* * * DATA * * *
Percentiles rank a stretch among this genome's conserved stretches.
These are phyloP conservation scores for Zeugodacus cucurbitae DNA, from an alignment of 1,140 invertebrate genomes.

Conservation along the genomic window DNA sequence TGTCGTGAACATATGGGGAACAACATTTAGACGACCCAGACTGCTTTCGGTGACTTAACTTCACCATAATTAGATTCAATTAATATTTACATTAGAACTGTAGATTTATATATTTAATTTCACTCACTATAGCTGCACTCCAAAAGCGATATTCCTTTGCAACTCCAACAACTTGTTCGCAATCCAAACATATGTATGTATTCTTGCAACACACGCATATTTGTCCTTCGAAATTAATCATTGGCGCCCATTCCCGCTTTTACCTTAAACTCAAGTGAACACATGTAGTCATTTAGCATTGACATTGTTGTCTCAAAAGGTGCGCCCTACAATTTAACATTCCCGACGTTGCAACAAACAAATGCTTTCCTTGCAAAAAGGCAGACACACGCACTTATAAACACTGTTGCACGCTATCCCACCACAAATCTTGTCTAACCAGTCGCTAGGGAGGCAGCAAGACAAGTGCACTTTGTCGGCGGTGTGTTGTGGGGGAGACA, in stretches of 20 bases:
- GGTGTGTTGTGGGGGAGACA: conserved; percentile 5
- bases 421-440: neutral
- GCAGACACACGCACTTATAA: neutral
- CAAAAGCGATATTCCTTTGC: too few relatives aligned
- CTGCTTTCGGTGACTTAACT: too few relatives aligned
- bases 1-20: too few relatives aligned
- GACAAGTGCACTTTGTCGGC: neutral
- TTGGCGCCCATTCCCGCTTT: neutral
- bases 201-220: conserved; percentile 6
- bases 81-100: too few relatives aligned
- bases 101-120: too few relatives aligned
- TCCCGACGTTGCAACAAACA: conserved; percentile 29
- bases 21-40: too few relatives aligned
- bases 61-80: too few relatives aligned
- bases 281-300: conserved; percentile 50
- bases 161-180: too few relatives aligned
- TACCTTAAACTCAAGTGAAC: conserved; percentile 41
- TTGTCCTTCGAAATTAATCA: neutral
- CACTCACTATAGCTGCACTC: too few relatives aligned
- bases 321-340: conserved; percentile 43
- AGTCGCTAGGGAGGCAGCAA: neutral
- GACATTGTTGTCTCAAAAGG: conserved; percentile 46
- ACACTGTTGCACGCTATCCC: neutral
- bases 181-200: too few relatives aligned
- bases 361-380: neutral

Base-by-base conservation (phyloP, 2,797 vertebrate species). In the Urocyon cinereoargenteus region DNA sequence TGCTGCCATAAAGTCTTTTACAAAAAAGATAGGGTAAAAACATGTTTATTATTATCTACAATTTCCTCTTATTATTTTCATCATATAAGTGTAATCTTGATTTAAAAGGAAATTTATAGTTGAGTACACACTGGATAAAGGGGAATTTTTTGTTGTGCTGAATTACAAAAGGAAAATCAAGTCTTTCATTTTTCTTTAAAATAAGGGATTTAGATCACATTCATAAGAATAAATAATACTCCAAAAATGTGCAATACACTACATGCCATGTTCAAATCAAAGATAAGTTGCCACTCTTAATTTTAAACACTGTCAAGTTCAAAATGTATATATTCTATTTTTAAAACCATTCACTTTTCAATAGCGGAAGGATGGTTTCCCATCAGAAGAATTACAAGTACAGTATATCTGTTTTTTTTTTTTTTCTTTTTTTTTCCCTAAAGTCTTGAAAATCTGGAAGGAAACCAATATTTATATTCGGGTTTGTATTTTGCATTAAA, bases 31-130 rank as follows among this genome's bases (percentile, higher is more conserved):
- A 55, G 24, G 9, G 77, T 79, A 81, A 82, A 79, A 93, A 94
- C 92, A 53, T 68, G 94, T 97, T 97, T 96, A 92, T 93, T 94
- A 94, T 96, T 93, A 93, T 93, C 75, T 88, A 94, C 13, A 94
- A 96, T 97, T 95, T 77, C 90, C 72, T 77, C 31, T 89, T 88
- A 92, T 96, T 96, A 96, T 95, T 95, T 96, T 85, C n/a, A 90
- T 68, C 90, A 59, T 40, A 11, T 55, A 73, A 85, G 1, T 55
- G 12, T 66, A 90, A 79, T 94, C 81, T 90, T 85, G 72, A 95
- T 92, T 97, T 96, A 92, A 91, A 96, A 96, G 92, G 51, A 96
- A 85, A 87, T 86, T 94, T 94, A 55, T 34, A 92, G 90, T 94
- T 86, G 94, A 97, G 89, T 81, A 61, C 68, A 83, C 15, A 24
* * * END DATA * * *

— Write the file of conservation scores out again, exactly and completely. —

Percentiles rank a stretch among this genome's conserved stretches.
These are phyloP conservation scores for Zeugodacus cucurbitae DNA, from an alignment of 1,140 invertebrate genomes.

Conservation along the genomic window DNA sequence TGTCGTGAACATATGGGGAACAACATTTAGACGACCCAGACTGCTTTCGGTGACTTAACTTCACCATAATTAGATTCAATTAATATTTACATTAGAACTGTAGATTTATATATTTAATTTCACTCACTATAGCTGCACTCCAAAAGCGATATTCCTTTGCAACTCCAACAACTTGTTCGCAATCCAAACATATGTATGTATTCTTGCAACACACGCATATTTGTCCTTCGAAATTAATCATTGGCGCCCATTCCCGCTTTTACCTTAAACTCAAGTGAACACATGTAGTCATTTAGCATTGACATTGTTGTCTCAAAAGGTGCGCCCTACAATTTAACATTCCCGACGTTGCAACAAACAAATGCTTTCCTTGCAAAAAGGCAGACACACGCACTTATAAACACTGTTGCACGCTATCCCACCACAAATCTTGTCTAACCAGTCGCTAGGGAGGCAGCAAGACAAGTGCACTTTGTCGGCGGTGTGTTGTGGGGGAGACA, in stretches of 20 bases:
- GGTGTGTTGTGGGGGAGACA: conserved; percentile 5
- bases 421-440: neutral
- GCAGACACACGCACTTATAA: neutral
- CAAAAGCGATATTCCTTTGC: too few relatives aligned
- CTGCTTTCGGTGACTTAACT: too few relatives aligned
- bases 1-20: too few relatives aligned
- GACAAGTGCACTTTGTCGGC: neutral
- TTGGCGCCCATTCCCGCTTT: neutral
- bases 201-220: conserved; percentile 6
- bases 81-100: too few relatives aligned
- bases 101-120: too few relatives aligned
- TCCCGACGTTGCAACAAACA: conserved; percentile 29
- bases 21-40: too few relatives aligned
- bases 61-80: too few relatives aligned
- bases 281-300: conserved; percentile 50
- bases 161-180: too few relatives aligned
- TACCTTAAACTCAAGTGAAC: conserved; percentile 41
- TTGTCCTTCGAAATTAATCA: neutral
- CACTCACTATAGCTGCACTC: too few relatives aligned
- bases 321-340: conserved; percentile 43
- AGTCGCTAGGGAGGCAGCAA: neutral
- GACATTGTTGTCTCAAAAGG: conserved; percentile 46
- ACACTGTTGCACGCTATCCC: neutral
- bases 181-200: too few relatives aligned
- bases 361-380: neutral

Base-by-base conservation (phyloP, 2,797 vertebrate species). In the Urocyon cinereoargenteus region DNA sequence TGCTGCCATAAAGTCTTTTACAAAAAAGATAGGGTAAAAACATGTTTATTATTATCTACAATTTCCTCTTATTATTTTCATCATATAAGTGTAATCTTGATTTAAAAGGAAATTTATAGTTGAGTACACACTGGATAAAGGGGAATTTTTTGTTGTGCTGAATTACAAAAGGAAAATCAAGTCTTTCATTTTTCTTTAAAATAAGGGATTTAGATCACATTCATAAGAATAAATAATACTCCAAAAATGTGCAATACACTACATGCCATGTTCAAATCAAAGATAAGTTGCCACTCTTAATTTTAAACACTGTCAAGTTCAAAATGTATATATTCTATTTTTAAAACCATTCACTTTTCAATAGCGGAAGGATGGTTTCCCATCAGAAGAATTACAAGTACAGTATATCTGTTTTTTTTTTTTTTCTTTTTTTTTCCCTAAAGTCTTGAAAATCTGGAAGGAAACCAATATTTATATTCGGGTTTGTATTTTGCATTAAA, bases 31-130 rank as follows among this genome's bases (percentile, higher is more conserved):
- A 55, G 24, G 9, G 77, T 79, A 81, A 82, A 79, A 93, A 94
- C 92, A 53, T 68, G 94, T 97, T 97, T 96, A 92, T 93, T 94
- A 94, T 96, T 93, A 93, T 93, C 75, T 88, A 94, C 13, A 94
- A 96, T 97, T 95, T 77, C 90, C 72, T 77, C 31, T 89, T 88
- A 92, T 96, T 96, A 96, T 95, T 95, T 96, T 85, C n/a, A 90
- T 68, C 90, A 59, T 40, A 11, T 55, A 73, A 85, G 1, T 55
- G 12, T 66, A 90, A 79, T 94, C 81, T 90, T 85, G 72, A 95
- T 92, T 97, T 96, A 92, A 91, A 96, A 96, G 92, G 51, A 96
- A 85, A 87, T 86, T 94, T 94, A 55, T 34, A 92, G 90, T 94
- T 86, G 94, A 97, G 89, T 81, A 61, C 68, A 83, C 15, A 24